Goiter for 25 years, diagnosed with Graves in 2006, Methimazole with one 12-month remission, total thyroidectomy July 16, 2013.

“People don't always remember what you say or what you do, but they always remember the way you made them feel.”

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#7 Oct. 6, 2017 12:06:46

Ellen_B
Online Facilitator
Registered: 2009-05-21
Posts: 95
Profile  

Stored thyroid tissue after TT?

Hi all,
I agree it is a difficult task– finding out the how's and why's one levels are just all over the place. Could finding out where the T4 conversion takes place tell us something about the how’s and why’s? T3 is more active than the T4. I am not sure the gut is where the T4 is mainly converted to T3. It may be just one (and only some) of the places. I have read that T4 is converted to T3 as blood containing T4 passes through the liver, kidney, muscles and other organs. Almost all tissues contain deiodinase enzymes so T4 gets converted into T3 in almost all cells.

What does this information have anything to do with finding a reason– the cause of why one's thyroid hormone levels are fluctuating? Is it even important to know what the levels are of your T3? If it is which test can be done to find out.?

I admire your (Sue and Her Zoo's) style–looking for an answer by means of research, study and hypothesizing. I do not consider you attitude of “not accepting” a fault. It's the never give up attitude of yours and others that can lead possibly to an answer and to getting and feeling better. You set a find example for all of us to follow!


Ellen B GDF Online Facilitator

Edited Ellen_B (Oct. 6, 2017 12:12:31)

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#8 Oct. 6, 2017 21:54:40

SueAndHerZoo
From: New England
Registered: 2013-03-27
Posts: 426
Profile  

Stored thyroid tissue after TT?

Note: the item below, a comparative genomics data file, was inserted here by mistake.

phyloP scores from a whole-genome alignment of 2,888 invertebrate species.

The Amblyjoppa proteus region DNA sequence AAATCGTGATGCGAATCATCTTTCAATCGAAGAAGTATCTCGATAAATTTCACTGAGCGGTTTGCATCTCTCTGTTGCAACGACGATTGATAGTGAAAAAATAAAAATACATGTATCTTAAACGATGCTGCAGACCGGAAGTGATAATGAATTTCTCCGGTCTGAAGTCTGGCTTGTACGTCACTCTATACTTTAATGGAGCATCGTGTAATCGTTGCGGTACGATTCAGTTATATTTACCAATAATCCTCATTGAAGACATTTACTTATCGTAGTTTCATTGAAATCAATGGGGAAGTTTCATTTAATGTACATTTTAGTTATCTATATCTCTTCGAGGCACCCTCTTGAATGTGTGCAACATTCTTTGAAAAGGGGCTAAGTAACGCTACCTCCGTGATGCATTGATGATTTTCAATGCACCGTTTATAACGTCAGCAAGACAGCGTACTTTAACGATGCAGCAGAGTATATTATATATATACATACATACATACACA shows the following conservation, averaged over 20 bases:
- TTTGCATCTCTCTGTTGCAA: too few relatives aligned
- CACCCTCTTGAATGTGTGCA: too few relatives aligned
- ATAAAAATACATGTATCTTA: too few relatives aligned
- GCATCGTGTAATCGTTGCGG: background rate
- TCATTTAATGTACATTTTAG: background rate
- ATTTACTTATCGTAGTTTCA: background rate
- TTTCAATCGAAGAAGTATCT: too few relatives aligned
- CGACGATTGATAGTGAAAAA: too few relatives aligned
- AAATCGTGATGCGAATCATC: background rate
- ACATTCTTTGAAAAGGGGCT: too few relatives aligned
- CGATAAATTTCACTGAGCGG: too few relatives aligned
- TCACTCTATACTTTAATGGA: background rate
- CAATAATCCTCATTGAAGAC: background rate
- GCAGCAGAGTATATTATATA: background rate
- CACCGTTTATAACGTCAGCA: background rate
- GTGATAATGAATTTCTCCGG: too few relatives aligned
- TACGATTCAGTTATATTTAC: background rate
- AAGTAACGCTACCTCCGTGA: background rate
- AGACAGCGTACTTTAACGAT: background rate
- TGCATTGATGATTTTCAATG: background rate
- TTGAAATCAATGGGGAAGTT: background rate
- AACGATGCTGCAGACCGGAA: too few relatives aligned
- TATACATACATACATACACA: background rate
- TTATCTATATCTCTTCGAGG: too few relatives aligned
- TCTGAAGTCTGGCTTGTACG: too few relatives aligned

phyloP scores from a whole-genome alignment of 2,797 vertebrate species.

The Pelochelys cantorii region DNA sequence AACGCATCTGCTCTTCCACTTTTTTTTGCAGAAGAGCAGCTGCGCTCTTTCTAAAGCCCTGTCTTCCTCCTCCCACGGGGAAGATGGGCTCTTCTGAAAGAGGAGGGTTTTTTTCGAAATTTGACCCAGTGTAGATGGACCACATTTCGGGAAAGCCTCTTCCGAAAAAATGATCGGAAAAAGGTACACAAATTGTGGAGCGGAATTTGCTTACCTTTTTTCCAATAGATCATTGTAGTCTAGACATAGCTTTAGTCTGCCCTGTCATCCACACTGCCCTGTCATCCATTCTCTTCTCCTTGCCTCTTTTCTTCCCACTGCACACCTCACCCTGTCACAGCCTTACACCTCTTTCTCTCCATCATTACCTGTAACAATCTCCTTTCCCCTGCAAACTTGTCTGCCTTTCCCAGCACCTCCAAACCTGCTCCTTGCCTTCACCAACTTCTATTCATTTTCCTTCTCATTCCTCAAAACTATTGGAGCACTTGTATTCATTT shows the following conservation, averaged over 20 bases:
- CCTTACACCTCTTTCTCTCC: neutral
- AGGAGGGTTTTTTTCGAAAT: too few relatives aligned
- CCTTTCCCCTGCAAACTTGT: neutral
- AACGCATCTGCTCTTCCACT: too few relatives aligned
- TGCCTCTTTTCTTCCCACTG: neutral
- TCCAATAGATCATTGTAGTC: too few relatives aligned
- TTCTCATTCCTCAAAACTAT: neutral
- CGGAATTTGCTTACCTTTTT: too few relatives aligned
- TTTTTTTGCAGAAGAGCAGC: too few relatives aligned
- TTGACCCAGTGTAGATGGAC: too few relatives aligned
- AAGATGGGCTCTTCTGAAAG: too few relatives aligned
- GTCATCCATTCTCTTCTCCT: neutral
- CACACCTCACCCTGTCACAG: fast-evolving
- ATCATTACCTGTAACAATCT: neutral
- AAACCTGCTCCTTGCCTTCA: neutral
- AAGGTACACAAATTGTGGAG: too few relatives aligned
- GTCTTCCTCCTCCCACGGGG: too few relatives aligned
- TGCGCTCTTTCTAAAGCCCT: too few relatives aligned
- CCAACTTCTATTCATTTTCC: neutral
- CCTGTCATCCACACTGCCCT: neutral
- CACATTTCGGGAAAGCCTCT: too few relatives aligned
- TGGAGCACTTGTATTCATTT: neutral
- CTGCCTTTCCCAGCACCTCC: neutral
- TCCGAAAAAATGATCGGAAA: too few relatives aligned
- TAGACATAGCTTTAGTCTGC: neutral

Ellen_B
Hi all,
I agree it is a difficult task– finding out the how's and why's one levels are just all over the place. Could finding out where the T4 conversion takes place tell us something about the how’s and why’s? T3 is more active than the T4. I am not sure the gut is where the T4 is mainly converted to T3. It may be just one (and only some) of the places. I have read that T4 is converted to T3 as blood containing T4 passes through the liver, kidney, muscles and other organs. Almost all tissues contain deiodinase enzymes so T4 gets converted into T3 in almost all cells.

What does this information have anything to do with finding a reason– the cause of why one's thyroid hormone levels are fluctuating? Is it even important to know what the levels are of your T3? If it is which test can be done to find out.?

I admire your (Sue and Her Zoo's) style–looking for an answer by means of research, study and hypothesizing. I do not consider you attitude of “not accepting” a fault. It's the never give up attitude of yours and others that can lead possibly to an answer and to getting and feeling better. You set a find example for all of us to follow!

Thanks for your kinds words, Ellen. As much as I sometimes wish I wasn't so consumed with getting the answers to some of my “medical mysteries”, I know I will never give up. Sometimes when I'm asking my Higher Powers why I have so many medical challenges and what lesson(s) I'm supposed to be learning from them, I get the feeling that perhaps it's so that I can share all I learn with others who suffer with similar challenges.

But I'm not going to let myself put life on hold while I'm searching for all the answers because I'd waste what's left of my life doing that…. I'm now determined to live life to its fullest in spite of how I feel physically because if I keep putting things off until I'm feeling great, that may never happen, so feeling “OK” has got to be good enough some days.
Sue


Goiter for 25 years, diagnosed with Graves in 2006, Methimazole with one 12-month remission, total thyroidectomy July 16, 2013.

“People don't always remember what you say or what you do, but they always remember the way you made them feel.”